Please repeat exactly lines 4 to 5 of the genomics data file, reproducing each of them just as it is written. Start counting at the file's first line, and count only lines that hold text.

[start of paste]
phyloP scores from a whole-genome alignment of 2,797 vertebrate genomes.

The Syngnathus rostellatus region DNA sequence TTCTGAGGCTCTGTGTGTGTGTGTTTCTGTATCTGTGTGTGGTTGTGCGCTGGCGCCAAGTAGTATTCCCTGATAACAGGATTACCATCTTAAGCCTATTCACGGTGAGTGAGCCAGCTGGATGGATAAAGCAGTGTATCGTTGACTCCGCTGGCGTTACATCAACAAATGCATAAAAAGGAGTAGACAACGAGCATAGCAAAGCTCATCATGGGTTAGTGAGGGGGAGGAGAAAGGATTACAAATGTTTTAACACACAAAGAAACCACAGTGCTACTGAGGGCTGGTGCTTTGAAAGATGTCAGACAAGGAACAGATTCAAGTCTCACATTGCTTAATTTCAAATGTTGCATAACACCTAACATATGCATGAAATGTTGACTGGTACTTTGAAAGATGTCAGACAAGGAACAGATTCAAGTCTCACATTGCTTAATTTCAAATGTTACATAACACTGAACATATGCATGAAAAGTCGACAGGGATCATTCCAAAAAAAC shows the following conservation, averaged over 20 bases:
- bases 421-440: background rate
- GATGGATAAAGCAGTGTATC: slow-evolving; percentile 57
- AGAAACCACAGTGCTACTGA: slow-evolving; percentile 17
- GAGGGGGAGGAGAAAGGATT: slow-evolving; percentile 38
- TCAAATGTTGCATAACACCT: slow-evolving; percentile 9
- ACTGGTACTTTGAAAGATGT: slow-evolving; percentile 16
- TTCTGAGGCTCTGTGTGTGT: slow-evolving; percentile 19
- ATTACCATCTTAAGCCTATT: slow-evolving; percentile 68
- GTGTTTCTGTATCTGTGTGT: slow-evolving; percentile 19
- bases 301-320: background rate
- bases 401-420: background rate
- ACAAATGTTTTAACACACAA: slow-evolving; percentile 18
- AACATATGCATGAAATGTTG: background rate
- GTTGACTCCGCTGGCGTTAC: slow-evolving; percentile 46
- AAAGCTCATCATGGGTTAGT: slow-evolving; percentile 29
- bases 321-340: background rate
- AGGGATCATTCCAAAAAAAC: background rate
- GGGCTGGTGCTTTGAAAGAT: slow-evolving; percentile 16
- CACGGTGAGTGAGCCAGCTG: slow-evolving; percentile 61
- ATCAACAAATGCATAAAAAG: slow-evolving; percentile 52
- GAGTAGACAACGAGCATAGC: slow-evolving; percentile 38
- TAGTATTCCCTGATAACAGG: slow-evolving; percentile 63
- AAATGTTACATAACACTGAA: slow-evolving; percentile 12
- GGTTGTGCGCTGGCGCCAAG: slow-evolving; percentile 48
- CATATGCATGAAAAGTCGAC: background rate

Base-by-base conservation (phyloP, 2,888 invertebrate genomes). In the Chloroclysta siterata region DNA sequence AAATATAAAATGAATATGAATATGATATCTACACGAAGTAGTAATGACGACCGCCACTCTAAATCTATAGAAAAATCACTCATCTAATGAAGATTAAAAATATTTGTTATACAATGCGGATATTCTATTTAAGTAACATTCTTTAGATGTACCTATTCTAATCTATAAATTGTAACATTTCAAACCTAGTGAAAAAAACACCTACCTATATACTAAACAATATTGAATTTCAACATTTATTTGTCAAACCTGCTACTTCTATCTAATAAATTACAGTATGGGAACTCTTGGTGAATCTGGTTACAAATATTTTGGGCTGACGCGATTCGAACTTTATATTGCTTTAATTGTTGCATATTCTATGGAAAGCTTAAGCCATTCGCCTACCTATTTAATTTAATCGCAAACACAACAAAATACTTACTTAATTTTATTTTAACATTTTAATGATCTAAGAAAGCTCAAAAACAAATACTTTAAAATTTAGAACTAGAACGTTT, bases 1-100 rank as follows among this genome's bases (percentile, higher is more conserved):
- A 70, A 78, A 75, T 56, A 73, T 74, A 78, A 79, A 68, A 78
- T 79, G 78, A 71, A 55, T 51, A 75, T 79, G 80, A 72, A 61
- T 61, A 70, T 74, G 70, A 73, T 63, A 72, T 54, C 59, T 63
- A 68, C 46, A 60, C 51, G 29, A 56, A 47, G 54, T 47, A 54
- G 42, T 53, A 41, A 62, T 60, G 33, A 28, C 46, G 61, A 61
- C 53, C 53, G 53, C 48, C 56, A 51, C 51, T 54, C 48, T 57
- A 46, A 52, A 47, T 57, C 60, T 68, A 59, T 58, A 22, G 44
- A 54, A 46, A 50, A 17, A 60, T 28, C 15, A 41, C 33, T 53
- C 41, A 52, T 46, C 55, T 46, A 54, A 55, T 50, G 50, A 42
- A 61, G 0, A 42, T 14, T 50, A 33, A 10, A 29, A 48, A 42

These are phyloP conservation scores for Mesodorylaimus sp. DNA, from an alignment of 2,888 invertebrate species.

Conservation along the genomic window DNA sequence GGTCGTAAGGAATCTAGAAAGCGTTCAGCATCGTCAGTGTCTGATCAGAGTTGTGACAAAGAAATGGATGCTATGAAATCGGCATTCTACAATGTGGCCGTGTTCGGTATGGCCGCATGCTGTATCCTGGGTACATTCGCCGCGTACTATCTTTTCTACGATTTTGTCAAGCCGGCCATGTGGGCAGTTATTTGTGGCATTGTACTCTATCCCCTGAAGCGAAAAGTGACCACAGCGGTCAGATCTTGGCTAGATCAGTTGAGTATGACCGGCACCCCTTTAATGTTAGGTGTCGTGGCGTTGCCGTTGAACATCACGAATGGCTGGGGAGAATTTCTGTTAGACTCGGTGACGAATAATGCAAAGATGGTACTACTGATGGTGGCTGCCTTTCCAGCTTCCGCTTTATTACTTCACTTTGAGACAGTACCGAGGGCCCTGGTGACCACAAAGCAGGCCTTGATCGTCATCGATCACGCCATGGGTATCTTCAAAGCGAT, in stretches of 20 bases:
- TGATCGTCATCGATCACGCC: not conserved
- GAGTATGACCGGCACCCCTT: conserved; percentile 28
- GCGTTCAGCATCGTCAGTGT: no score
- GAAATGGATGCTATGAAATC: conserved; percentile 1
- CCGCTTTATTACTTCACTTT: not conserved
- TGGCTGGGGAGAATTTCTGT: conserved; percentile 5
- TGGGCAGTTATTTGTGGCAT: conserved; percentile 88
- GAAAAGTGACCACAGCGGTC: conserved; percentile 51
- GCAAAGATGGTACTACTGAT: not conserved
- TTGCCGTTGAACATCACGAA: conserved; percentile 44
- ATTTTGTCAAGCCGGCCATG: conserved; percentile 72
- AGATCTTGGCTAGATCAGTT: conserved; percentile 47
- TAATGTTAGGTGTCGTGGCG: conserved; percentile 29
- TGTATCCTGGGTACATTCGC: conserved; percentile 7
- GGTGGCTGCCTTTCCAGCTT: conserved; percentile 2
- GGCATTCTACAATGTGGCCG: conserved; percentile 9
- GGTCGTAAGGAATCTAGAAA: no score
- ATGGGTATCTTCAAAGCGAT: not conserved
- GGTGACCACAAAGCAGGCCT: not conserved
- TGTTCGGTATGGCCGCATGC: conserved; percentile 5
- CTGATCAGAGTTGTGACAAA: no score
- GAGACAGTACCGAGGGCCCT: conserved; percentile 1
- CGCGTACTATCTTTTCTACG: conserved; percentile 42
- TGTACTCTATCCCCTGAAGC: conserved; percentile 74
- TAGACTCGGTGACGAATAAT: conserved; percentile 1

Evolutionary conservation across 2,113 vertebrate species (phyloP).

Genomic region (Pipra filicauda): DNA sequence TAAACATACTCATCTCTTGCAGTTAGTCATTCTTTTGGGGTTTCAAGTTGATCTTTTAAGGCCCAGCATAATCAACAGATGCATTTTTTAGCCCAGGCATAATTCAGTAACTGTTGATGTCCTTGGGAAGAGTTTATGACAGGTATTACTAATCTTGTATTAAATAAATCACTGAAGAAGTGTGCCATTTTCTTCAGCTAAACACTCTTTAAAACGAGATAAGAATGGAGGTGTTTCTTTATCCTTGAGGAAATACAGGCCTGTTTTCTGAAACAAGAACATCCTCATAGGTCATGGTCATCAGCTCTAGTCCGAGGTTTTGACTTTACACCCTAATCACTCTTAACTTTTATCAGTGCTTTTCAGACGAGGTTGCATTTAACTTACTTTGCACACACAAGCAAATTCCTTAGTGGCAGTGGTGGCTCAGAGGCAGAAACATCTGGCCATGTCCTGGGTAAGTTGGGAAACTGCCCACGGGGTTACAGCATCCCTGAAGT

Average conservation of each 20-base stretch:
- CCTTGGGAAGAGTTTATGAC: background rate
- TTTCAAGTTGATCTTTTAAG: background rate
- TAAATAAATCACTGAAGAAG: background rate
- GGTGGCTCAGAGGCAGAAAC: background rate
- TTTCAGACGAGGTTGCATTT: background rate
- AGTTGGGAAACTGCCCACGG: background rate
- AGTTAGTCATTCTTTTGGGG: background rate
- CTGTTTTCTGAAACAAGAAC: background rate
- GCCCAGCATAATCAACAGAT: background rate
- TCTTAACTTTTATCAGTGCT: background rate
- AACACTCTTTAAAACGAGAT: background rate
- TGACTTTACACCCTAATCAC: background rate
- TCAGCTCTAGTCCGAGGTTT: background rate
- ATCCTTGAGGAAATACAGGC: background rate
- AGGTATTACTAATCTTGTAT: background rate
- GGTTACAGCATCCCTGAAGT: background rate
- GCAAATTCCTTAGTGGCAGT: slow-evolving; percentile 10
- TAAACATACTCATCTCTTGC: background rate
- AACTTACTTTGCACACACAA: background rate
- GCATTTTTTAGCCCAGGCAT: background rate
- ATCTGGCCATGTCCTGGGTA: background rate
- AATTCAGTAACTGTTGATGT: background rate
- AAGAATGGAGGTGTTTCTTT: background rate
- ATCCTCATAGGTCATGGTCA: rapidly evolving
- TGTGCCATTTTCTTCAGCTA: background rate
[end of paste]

- GATGGATAAAGCAGTGTATC: slow-evolving; percentile 57
- AGAAACCACAGTGCTACTGA: slow-evolving; percentile 17